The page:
"As we look ahead to the challenges that we face as a nation and the leadership that's required, you don't just have my words, you have my deeds," Obama told the Veterans of Foreign Wars. He jabbed often at Romney without ever naming him.
With both men were going after the military vote, the Democratic president sought to make the most of his signature national security policies, chiefly ending the unpopular war in Iraq, winding down the war in Afghanistan and the killing of al-Qaida terrorist leader Osama bin Laden.
He mocked Romney's opposition to the 2014 timeline for ending the Afghan war, saying: "When you're commander in chief, you owe the troops a plan."
For at least one week, foreign policy moved near the front of the economy-oriented campaign, as presumptive Republican nominee Romney was heading to England, Israel and Poland to show some standing on the world stage. Obama's address to the veterans group was intended, in part, to undercut that trip before it began by raising doubts about Romney's readiness.
Romney was to address the VFW on Tuesday, before leaving the country.
The Republican, too, was back at the rhetorical attack.
While his campaign popped out press releases about "another dismal day in the Obama economy," Romney was telling donors in California that Obama is "out of ideas and out of excuses."
Still in the shadow of a rampage that united the nation in grief, both campaigns weighed how much and how fast to calibrate their tones. They seemed intent on returning to the business of defining their message and their opponents, albeit not quite yet with the vitriol of earlier weeks.
The race is tight, both nationally and in the select states expected to decide the outcome, polls show.
That leaves little time for either side to dial down.
Obama tried to put the squeeze on Romney, with the president's campaign aides demanding "substantive" expectations for Romney's upcoming trip abroad.
In a conference call with reporters, Obama campaign officials challenged Romney to offer specific policy ideas during the trip. Romney's travels are highly anticipated as a measure of how well he can stand up on the world stage. Obama took an even broader such trip as a candidate in 2008.
"If Romney wants to be president, if he is ready to be commander in chief, he needs to prove that he's willing to have open and honest discussions about his world views, about his beliefs, about his policies with some of our strongest allies," said Michele Flournoy, a campaign adviser and former top policy official at the Pentagon.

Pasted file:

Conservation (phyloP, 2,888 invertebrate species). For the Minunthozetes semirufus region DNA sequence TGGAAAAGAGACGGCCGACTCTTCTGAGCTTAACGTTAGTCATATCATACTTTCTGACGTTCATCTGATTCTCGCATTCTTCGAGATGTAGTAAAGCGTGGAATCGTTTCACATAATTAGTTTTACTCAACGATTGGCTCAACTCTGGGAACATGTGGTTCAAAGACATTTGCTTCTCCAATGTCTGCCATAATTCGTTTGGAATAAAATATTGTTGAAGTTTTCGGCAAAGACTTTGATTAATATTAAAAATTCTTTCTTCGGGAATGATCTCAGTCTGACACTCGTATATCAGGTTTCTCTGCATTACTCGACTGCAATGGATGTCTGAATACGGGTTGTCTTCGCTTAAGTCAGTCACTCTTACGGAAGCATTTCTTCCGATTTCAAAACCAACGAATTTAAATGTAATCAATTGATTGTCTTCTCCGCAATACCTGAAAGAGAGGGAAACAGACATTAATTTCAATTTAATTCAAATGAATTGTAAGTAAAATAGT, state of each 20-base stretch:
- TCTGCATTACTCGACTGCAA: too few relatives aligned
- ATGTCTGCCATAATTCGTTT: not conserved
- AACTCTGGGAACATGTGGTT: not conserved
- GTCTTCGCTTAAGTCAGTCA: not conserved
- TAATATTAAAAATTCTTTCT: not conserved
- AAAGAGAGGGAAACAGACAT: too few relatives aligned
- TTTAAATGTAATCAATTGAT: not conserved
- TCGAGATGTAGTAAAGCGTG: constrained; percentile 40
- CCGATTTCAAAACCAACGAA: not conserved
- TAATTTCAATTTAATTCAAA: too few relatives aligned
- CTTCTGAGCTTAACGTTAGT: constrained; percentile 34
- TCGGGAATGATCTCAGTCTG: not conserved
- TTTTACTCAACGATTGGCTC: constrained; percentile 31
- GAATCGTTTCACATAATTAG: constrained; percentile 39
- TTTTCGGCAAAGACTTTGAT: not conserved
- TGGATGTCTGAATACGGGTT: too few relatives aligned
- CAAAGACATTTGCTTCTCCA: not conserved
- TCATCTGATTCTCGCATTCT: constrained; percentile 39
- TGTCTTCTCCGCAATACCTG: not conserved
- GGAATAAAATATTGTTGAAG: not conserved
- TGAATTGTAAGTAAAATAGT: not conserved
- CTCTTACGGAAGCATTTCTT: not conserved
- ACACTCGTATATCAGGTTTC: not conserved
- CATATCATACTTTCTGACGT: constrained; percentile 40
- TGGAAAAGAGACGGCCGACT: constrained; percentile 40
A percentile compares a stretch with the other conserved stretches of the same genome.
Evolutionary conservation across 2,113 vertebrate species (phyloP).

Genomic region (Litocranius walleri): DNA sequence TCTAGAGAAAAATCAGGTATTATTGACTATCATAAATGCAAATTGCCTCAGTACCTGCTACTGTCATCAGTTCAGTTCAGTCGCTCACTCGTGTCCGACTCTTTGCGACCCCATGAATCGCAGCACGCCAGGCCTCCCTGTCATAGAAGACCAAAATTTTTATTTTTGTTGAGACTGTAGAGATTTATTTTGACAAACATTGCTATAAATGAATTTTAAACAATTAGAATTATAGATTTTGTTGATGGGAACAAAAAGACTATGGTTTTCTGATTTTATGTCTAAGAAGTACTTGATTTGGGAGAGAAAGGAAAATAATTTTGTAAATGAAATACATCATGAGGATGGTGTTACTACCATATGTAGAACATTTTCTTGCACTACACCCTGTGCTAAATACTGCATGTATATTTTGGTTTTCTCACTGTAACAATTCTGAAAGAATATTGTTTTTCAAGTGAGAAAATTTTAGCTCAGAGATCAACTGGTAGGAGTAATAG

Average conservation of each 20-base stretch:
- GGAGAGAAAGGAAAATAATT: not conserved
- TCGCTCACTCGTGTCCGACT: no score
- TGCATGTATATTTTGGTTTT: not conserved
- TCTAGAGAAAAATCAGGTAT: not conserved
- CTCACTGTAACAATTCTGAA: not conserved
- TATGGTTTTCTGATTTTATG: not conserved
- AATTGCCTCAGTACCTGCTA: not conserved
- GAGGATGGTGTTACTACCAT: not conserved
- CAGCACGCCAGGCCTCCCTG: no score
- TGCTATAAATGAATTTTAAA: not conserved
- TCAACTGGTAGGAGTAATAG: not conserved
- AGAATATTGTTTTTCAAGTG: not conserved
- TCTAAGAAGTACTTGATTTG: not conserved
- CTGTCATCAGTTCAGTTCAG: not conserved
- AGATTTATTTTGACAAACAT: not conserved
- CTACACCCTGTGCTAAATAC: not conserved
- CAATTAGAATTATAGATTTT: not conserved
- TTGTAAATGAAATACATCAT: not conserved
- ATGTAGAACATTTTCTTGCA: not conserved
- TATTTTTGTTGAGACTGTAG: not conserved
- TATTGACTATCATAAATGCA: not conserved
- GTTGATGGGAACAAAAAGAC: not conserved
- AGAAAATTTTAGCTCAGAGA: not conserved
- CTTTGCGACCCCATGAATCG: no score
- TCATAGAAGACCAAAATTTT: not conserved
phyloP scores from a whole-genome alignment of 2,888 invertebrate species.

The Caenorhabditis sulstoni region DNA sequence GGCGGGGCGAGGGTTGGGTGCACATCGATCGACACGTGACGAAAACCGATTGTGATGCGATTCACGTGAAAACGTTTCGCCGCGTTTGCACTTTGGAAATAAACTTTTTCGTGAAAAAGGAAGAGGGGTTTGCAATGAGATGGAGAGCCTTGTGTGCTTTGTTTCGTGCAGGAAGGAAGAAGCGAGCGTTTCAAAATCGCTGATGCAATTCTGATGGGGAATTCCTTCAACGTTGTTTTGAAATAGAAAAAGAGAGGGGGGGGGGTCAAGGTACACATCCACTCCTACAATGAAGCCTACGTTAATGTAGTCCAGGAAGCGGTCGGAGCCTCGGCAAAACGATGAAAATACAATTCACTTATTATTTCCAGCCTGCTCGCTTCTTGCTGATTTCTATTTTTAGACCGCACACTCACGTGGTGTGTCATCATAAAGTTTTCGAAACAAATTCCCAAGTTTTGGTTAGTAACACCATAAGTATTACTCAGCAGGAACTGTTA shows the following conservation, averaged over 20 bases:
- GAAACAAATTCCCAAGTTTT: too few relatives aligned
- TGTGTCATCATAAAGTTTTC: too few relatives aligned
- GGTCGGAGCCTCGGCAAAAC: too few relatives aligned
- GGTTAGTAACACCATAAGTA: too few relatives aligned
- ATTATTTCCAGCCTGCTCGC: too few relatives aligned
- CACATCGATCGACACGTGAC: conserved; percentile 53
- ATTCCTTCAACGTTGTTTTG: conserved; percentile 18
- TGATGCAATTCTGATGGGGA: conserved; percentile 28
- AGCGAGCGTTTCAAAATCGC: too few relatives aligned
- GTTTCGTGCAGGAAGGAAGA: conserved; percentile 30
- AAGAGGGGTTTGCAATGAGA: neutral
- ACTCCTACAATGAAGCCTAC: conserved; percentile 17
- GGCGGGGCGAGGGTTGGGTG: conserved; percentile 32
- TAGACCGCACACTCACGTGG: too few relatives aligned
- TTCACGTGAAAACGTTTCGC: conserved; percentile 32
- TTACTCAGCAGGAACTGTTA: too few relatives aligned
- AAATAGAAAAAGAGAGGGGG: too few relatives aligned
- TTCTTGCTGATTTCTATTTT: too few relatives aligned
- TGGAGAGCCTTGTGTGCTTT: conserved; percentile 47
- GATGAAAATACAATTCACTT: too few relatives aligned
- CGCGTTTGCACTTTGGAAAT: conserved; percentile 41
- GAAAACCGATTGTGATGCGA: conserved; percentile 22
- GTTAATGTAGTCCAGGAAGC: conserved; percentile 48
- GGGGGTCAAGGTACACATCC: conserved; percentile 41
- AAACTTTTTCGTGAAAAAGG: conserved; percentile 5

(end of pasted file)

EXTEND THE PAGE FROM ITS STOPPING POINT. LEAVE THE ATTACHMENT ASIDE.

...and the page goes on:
Four years ago, trying to burnish his own credentials against military hero Sen. John McCain, Obama traveled extensively to the Middle East and Europe, with stops in both war fronts of Afghanistan and Iraq. Obama adviser Robert Gibbs said the question for Romney is whether his trip "will be similar substantively" for voters.
In California, Romney was raising money in the wealthy and Republican heavy area of Orange County on Monday after holding three fundraisers in the San Francisco Bay area the previous night.
He was expected to raise $10 million during the swing.
Obama is on a previously scheduled three-day trip that includes campaign fundraisers Monday in California and Tuesday in Seattle. He was expected to raise more than $6 million on the West Coast.
Both campaigns were keeping their largely negative television advertisements off the air in Colorado, a key battleground state in the November election.
The Obama campaign on Monday released a new television advertisement casting the election as a choice between two contrasting economic visions. The ad had a softer tone than many of the campaign's previous spots.
"Sometimes politics can seem very small. But the choice you face, it couldn't be bigger," Obama said in the ad, which was to air in nine battleground states, including Colorado. The campaign said the ad would not start running there until Saturday in keeping with its decision to take down its advertising in the state this week in response to the shooting.
The presidential race resumed as the accused Colorado shooter appeared in court Monday for the first time.
Vice President Joe Biden, campaigning for his boss in Florida, jettisoned his typical speech to focus on the shooting victims and the stories of heroism from that night.
Beaumont reported from Irvine, Calif. AP writers Ben Feller and Mark S. Smith in Washington, Matt Sedensky in Manalapan, Fla., and Sandra Chereb in Reno, Nev. contributed to this report.